An outbound sales script that works. 7 steps to success

In outbound sales, the objective is to get a meeting with a potential sales lead. As far as you’re concerned, these are viable potential clients.

Not all of them are going to want what you are selling, but you’ve got to pick up the phone and pitch. Outbound tactics usually also involve social selling, emails, direct messages and InMail messages on LinkedIn.

Outbound sales can be a nerve-wracking job. Everyone has targets to hit. And every call that receives a rejection, or is blocked by a gatekeeper, or goes to voicemail is another unsuccessful hit.

For decades now, cold calling has been desired as dead. Over and over. Especially with a younger generation of salespeople and buyers in companies. It’s true, to an extent. Cold calling isn’t as popular. It should be integrated with other activities. But it isn’t dead.

According to RAIN Group research, 69% of potential buyers accept cold calls from salespeople. Amazingly, 82% of buyers will have meetings or demos with companies that reach out to them. This means that cold or outbound scripts are incredibly important and can make a huge impact on the outcome of sales campaigns.

How can you create an outbound sales script that works? 7. Steps to Success

  1. Sell the meeting
  2. Introduce a relatable situation
  3. Let them say No
  4. Ask key qualifying questions
  5. Aim to get a meeting tomorrow
  6. Include objection responses in cold scripts
  7. Leave voicemails that encourage responses

#1: Sell the meeting

In almost every case, you aren’t going to sell your product/service on the first call. Unless you are exceptionally lucky. No one is going to buy it straight away.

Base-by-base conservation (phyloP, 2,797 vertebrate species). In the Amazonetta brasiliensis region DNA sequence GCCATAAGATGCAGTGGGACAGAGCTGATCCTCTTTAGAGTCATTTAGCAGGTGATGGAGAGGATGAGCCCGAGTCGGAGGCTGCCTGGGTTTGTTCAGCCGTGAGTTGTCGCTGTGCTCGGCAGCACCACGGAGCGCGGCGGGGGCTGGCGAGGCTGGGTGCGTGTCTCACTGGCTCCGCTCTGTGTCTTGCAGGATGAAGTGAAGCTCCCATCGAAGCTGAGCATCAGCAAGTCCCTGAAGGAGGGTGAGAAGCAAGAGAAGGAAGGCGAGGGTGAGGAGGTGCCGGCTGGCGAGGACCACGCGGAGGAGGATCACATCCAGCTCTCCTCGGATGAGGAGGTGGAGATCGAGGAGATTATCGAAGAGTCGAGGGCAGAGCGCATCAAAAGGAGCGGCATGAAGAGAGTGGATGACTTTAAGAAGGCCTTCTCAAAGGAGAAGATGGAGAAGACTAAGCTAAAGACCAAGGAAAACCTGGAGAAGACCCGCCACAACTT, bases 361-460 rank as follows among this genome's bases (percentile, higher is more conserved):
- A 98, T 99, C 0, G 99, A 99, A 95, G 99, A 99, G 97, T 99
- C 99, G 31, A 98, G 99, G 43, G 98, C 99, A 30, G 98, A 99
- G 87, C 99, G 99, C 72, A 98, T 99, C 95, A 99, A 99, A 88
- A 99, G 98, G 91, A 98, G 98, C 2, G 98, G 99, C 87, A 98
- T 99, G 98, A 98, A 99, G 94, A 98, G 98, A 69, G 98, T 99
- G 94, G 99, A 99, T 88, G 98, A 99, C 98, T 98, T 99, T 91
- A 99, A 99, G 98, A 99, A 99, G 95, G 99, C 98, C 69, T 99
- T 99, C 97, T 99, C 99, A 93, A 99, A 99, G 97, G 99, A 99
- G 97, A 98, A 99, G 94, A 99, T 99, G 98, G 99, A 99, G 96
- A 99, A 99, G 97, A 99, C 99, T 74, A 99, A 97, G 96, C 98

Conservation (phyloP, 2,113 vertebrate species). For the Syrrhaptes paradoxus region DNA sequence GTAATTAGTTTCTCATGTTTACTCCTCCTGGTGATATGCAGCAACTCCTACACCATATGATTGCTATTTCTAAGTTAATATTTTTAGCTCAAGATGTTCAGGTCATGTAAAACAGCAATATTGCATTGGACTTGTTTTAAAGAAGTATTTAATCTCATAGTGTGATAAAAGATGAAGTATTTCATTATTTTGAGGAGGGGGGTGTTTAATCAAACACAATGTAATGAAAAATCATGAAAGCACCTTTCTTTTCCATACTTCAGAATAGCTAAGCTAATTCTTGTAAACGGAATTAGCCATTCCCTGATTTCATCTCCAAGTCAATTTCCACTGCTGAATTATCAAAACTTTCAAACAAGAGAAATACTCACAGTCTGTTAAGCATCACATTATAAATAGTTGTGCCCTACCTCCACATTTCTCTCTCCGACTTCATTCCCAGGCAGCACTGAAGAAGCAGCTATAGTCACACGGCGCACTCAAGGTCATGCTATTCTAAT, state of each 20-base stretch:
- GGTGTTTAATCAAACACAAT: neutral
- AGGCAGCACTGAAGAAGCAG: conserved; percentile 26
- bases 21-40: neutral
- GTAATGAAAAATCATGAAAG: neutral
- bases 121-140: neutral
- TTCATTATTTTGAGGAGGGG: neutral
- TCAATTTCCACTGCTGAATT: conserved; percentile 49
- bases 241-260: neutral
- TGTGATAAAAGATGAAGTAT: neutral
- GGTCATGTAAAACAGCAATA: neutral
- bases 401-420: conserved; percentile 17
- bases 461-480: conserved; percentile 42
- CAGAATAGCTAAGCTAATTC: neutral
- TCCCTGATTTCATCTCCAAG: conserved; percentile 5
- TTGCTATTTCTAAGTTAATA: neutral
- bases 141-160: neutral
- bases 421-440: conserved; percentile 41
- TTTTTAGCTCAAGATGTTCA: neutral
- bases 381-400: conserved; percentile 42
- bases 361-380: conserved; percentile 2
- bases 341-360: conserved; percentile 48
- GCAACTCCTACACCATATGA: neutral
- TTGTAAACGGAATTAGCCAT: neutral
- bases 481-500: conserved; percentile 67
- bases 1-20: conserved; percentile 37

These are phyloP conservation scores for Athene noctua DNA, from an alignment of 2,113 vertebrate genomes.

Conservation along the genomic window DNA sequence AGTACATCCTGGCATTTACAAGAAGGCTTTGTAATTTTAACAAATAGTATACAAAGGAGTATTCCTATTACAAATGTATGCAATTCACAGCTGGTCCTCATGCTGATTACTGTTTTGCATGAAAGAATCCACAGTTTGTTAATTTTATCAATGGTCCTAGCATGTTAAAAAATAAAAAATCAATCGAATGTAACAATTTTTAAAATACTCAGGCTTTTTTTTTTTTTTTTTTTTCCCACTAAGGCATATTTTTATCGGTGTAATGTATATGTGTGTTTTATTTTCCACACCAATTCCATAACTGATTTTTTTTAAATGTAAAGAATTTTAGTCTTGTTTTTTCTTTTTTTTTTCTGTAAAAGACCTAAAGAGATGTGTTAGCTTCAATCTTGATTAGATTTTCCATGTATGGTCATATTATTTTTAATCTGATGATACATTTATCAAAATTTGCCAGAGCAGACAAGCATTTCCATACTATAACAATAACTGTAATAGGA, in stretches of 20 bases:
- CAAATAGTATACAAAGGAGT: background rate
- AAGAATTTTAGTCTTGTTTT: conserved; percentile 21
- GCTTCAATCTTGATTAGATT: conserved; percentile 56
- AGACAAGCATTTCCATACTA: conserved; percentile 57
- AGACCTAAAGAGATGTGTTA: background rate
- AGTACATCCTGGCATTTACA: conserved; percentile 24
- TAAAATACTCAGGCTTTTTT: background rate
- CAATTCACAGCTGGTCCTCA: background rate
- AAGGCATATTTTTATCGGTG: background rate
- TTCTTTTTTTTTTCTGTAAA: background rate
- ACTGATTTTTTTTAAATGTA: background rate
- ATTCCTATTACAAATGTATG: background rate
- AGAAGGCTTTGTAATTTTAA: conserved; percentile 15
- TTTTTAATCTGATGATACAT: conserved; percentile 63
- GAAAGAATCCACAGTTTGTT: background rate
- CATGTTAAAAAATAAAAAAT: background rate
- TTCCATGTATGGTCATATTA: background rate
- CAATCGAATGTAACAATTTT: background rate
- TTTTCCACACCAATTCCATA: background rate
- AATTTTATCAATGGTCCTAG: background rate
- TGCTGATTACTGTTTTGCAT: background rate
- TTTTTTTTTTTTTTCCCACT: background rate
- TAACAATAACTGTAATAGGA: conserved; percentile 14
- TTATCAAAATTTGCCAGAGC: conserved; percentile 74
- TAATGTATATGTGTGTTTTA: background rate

Instead, focus on the fact that the aim of the first call is to get a meeting or demo, not secure a sale. That’s it. Make that the focus.

Introduce yourself, who you work for, what you do (product/service), and make it clear you create value for companies just like them (your prospect). All you want is a chance to demonstrate this. Within that context, you can explain why it would benefit a sales lead, rather than trying to secure a sale straight away.

#2: Introduce a relatable situation

A relatable situation is a way of telling a prospect how you can help them. It’s also known as an elevator pitch. Ideally, it should be a single line, early into the script. Always be prepared before the call, so you can create a relatable situation for the prospect.

It needs to be a sentence focused on the benefits of working with you. And the key is, it should relate directly to the sector and prospect you are talking to. Don’t say how you help Fortune 500 companies if you are cold calling independent shops. It might sound impressive, but it’s definitely not relatable.

Here’s an example that should be useful:

“Our services help small and medium businesses, just like yours, grow their online and social media presence 10x, generating a whole load of new revenue and bringing new customers through the door.”